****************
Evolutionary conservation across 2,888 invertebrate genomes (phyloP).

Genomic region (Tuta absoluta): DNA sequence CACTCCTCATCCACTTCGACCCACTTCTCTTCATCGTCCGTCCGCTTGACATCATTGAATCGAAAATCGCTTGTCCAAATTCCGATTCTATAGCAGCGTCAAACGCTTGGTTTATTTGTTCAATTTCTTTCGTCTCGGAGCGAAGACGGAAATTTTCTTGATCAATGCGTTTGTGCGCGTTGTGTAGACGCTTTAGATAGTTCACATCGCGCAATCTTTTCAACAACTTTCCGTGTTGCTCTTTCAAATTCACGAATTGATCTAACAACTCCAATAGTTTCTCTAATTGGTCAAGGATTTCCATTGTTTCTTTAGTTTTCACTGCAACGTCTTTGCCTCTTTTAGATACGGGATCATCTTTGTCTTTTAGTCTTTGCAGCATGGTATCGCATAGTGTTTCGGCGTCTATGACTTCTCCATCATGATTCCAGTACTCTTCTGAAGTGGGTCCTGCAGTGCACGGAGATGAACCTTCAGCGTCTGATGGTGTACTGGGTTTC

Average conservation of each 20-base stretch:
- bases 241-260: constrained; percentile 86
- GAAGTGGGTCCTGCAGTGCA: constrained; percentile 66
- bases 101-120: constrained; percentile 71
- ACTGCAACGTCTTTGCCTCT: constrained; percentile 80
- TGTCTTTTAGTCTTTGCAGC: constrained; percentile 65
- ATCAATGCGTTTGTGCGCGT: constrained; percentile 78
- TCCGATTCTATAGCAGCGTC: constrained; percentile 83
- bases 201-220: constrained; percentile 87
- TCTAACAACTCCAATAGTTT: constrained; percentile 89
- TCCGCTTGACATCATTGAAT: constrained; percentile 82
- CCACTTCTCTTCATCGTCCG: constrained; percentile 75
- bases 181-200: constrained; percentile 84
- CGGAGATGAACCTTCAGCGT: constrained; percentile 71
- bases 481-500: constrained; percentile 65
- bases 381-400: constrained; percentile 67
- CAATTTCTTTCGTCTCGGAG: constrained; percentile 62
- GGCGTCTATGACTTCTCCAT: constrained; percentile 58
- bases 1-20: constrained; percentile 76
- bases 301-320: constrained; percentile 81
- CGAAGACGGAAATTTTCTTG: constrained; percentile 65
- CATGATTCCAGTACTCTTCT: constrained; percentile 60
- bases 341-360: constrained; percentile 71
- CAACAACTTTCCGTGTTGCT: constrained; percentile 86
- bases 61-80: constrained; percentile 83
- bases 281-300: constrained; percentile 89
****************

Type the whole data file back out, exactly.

Evolutionary conservation across 2,888 invertebrate genomes (phyloP).

Genomic region (Tuta absoluta): DNA sequence CACTCCTCATCCACTTCGACCCACTTCTCTTCATCGTCCGTCCGCTTGACATCATTGAATCGAAAATCGCTTGTCCAAATTCCGATTCTATAGCAGCGTCAAACGCTTGGTTTATTTGTTCAATTTCTTTCGTCTCGGAGCGAAGACGGAAATTTTCTTGATCAATGCGTTTGTGCGCGTTGTGTAGACGCTTTAGATAGTTCACATCGCGCAATCTTTTCAACAACTTTCCGTGTTGCTCTTTCAAATTCACGAATTGATCTAACAACTCCAATAGTTTCTCTAATTGGTCAAGGATTTCCATTGTTTCTTTAGTTTTCACTGCAACGTCTTTGCCTCTTTTAGATACGGGATCATCTTTGTCTTTTAGTCTTTGCAGCATGGTATCGCATAGTGTTTCGGCGTCTATGACTTCTCCATCATGATTCCAGTACTCTTCTGAAGTGGGTCCTGCAGTGCACGGAGATGAACCTTCAGCGTCTGATGGTGTACTGGGTTTC

Average conservation of each 20-base stretch:
- bases 241-260: constrained; percentile 86
- GAAGTGGGTCCTGCAGTGCA: constrained; percentile 66
- bases 101-120: constrained; percentile 71
- ACTGCAACGTCTTTGCCTCT: constrained; percentile 80
- TGTCTTTTAGTCTTTGCAGC: constrained; percentile 65
- ATCAATGCGTTTGTGCGCGT: constrained; percentile 78
- TCCGATTCTATAGCAGCGTC: constrained; percentile 83
- bases 201-220: constrained; percentile 87
- TCTAACAACTCCAATAGTTT: constrained; percentile 89
- TCCGCTTGACATCATTGAAT: constrained; percentile 82
- CCACTTCTCTTCATCGTCCG: constrained; percentile 75
- bases 181-200: constrained; percentile 84
- CGGAGATGAACCTTCAGCGT: constrained; percentile 71
- bases 481-500: constrained; percentile 65
- bases 381-400: constrained; percentile 67
- CAATTTCTTTCGTCTCGGAG: constrained; percentile 62
- GGCGTCTATGACTTCTCCAT: constrained; percentile 58
- bases 1-20: constrained; percentile 76
- bases 301-320: constrained; percentile 81
- CGAAGACGGAAATTTTCTTG: constrained; percentile 65
- CATGATTCCAGTACTCTTCT: constrained; percentile 60
- bases 341-360: constrained; percentile 71
- CAACAACTTTCCGTGTTGCT: constrained; percentile 86
- bases 61-80: constrained; percentile 83
- bases 281-300: constrained; percentile 89